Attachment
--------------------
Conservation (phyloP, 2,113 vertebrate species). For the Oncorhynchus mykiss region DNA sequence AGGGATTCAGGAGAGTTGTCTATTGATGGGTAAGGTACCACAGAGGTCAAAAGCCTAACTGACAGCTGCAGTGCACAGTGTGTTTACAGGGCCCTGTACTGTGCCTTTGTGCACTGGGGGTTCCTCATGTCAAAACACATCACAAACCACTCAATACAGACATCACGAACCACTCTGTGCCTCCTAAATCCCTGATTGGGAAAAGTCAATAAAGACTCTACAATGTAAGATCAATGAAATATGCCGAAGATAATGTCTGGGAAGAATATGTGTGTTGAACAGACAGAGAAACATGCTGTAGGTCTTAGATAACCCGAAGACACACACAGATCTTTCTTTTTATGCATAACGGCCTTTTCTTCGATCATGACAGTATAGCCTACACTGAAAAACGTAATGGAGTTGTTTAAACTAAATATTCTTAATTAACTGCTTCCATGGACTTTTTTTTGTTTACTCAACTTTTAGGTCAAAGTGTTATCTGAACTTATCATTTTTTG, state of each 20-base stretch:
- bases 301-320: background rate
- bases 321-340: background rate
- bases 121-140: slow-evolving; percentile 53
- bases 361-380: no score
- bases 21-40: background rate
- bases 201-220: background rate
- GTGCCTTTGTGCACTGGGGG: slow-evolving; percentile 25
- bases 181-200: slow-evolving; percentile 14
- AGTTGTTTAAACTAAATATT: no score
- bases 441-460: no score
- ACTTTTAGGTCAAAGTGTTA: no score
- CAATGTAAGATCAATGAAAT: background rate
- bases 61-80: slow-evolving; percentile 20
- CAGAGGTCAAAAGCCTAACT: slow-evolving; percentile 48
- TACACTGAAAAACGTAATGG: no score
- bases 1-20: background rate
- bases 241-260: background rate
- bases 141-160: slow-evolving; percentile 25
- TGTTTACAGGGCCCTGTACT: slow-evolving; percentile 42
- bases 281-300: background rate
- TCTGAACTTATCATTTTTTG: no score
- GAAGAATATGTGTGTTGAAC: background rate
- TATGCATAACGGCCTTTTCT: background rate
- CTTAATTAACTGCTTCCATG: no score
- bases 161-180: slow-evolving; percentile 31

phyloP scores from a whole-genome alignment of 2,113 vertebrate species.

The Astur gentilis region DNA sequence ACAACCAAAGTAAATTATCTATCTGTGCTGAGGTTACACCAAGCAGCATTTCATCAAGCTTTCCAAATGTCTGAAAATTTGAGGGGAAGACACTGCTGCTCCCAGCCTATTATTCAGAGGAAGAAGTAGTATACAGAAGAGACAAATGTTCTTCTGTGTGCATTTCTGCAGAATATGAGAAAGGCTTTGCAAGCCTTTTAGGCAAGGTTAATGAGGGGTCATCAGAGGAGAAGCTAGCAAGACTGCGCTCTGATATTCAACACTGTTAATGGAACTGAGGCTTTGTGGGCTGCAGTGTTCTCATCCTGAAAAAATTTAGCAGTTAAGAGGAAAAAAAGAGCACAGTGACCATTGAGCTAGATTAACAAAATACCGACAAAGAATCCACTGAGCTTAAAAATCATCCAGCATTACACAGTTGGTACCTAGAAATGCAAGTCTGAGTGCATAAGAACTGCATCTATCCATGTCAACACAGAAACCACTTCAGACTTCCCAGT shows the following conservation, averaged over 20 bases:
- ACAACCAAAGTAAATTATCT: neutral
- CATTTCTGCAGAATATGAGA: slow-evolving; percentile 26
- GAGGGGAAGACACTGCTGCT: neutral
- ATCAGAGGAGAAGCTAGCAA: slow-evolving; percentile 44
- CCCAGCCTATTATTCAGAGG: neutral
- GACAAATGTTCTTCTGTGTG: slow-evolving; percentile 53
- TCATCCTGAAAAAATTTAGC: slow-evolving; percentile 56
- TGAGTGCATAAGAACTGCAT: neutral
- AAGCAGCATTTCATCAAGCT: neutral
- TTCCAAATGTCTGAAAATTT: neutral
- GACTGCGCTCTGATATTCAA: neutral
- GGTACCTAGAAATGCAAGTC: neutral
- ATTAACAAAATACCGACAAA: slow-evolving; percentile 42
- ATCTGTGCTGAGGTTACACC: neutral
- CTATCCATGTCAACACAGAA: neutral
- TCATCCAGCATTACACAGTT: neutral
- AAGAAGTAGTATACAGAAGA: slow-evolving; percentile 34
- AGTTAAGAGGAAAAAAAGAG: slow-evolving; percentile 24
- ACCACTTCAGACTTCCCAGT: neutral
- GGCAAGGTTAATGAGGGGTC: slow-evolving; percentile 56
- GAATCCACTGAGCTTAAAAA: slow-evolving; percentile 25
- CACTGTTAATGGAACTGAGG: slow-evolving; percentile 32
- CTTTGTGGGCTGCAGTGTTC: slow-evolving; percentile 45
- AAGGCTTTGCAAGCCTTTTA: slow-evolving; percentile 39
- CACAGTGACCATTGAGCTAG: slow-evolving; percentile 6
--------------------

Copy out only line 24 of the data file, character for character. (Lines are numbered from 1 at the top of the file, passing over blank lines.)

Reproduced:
- TATGCATAACGGCCTTTTCT: background rate